Mr. Forbes was on thinner ice in an ad he ran as a rebuttal to a Dole ad that asserted that Mr. Forbes had opposed the three-strikes-and-you're-out law. "I believe in one strike and you're out," the Forbes ad stated. "Bob Dole -- deceiving voters."
But who was deceiving whom? In his Forbes magazine column, Mr. Forbes characterized the "three-strikes" law as "inflexible and arbitrary" and called for a "different approach," namely requiring criminals to serve all or most of the sentences they receive.
Not content just to attack the front-runner, Mr. Forbes then took on candidates far below him in the polls. The first ads, which targeted Sen. Phil Gramm of Texas, ran on Jan. 29.
These ads pointed out that Mr. Gramm has not supported the flat tax, had voted over the years for various tax increases and accused him of brokering the 1990 budget deal between President George Bush and the Democrats that raised taxes, mostly for the well-off: "Phil Gramm: just another Washington politician."
Mr. Gramm, who has also sponsored several tax cuts, fired back with an ad calling the Forbes attack "deceitful."
Rebuttal of rebuttal
It pointed out that the Texas senator voted against the budget deal when it came up for a vote. But then the Forbes team rushed onto the airwaves with a rebuttal of Gramm's rebuttal. It showcased news reports confirming that Mr. Gramm helped negotiate the deal.
Next, Mr. Forbes' campaign took out after an even less likely target, former Tennessee Gov. Lamar Alexander.
"What's behind Lamar Alexander and his flannel shirt?" the ad asks. "Lamar Alexander brags he balanced budgets as governor. But he doesn't tell you he raised taxes four times to do it while doubling state spending. Running for president, Lamar Alexander collects $295,000 a year from his law firm that lobbies for special interests in Washington. Lamar Alexander. He won't change Washington, he'll fit right in."
The Alexander camp was furious because this attack violated a rule of political sportsmanship: You don't pile on a guy whose campaign is floundering. As for the accusations, Mr. Alexander's aides challenged only one point -- the one about lobbying. They said he had agreed when he joined the firm that he wouldn't lobby -- and that he hasn't. But Mr. Alexander did take a leave of absence from his firm after the Forbes ad ran.
As Mr. Forbes soared past the second-tier candidates to the higher elevations where Mr. Dole had stood alone, the Dole campaign took aim at him in its ads.
"For 17 years, Steve Forbes opposed a balanced budget amendment, calling [it] 'bogus,' and writing, 'We don't need a balanced budget amendment,' " the Dole ads said. "As a political candidate he shifted his position."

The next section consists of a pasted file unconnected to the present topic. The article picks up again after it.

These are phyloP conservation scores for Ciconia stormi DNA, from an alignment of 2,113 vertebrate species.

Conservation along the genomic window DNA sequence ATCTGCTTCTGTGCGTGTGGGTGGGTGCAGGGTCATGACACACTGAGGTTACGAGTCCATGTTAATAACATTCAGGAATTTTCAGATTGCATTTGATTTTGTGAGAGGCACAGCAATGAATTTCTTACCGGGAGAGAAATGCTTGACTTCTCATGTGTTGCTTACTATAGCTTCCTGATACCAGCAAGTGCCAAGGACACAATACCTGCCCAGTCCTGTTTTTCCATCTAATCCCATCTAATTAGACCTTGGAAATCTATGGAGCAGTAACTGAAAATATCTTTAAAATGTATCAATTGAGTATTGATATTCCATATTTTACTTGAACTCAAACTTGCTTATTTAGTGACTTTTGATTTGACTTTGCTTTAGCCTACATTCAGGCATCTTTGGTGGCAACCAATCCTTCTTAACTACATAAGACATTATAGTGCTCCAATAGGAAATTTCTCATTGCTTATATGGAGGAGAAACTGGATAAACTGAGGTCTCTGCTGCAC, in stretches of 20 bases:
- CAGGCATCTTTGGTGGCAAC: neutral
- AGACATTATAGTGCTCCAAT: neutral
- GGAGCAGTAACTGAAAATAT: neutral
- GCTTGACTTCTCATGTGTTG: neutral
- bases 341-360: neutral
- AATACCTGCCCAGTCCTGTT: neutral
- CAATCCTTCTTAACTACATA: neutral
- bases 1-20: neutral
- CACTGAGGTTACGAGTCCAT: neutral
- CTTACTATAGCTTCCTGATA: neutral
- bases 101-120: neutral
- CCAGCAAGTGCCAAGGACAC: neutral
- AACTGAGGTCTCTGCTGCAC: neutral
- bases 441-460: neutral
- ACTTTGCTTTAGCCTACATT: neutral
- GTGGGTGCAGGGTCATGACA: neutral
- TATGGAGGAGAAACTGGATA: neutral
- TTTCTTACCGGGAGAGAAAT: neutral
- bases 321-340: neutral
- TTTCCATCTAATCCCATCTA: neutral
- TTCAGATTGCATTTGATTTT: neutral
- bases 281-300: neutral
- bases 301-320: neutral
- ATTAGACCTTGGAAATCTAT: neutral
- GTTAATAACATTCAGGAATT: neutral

As always, the Forbes camp responded on TV: "Bob Dole is running another distorted, negative ad. Steve Forbes supports a balanced budget amendment that will cut taxes and make it harder for politicians to raise taxes."
Actually, the original Dole ad was accurate. For years, writing his column in the magazine that bears his name, Mr. Forbes championed supply-side economics. Supply-siders tend to believe that lowering the federal deficit is less important than cutting taxes.
"We don't really need a balanced budget amendment," he said in 1992. Then, in 1994, he stated: "The U.S. Senate once narrowly defeated a balanced budget amendment to the Constitution. Good thing, too."
In recent days, however, it has been Mr. Dole who mangled the facts. A recent ad featured Stephen Merrill, the popular governor of New Hampshire, saying Mr. Forbes' flat tax would cost the average New Hampshire homeowner $2,000.
This was a distortion. In fact, the family described by the Dole campaign would pay $4,400 less under the Forbes flat tax -- as Dole aides privately concede.
Publicly, the Dole forces haven't backed down. Governor Merrill has taken to lashing out at the press, which pointed out the error, and at Mr. Forbes, who's asked him to retract the ad.
Mr. Forbes, defending his own negative ads, has said that pointing out differences on issues such as taxing and spending is a legitimate function of any campaign.
"It is fair and just to point out an opponent's record," says Gretchen Morgenson, the Forbes campaign spokeswoman. "If Bob Dole wants to run on his record -- as the 'seasoned' politician -- he's got to defend that record."
She also said that half the Forbes ads have been positive ads.
Still, because it was Mr. Forbes who went negative first -- and because some ads contained distortions -- neutral observers express little sympathy for Mr. Forbes.
"Forbes has a large number of ads on the air, and there's something problematic about most of them, while two of Dole's are misleading," said Kathleen Hall Jamieson, dean of the Annenberg School for Communication at the University of Pennsylvania. "Forbes is still clearly the champion of misleading ads."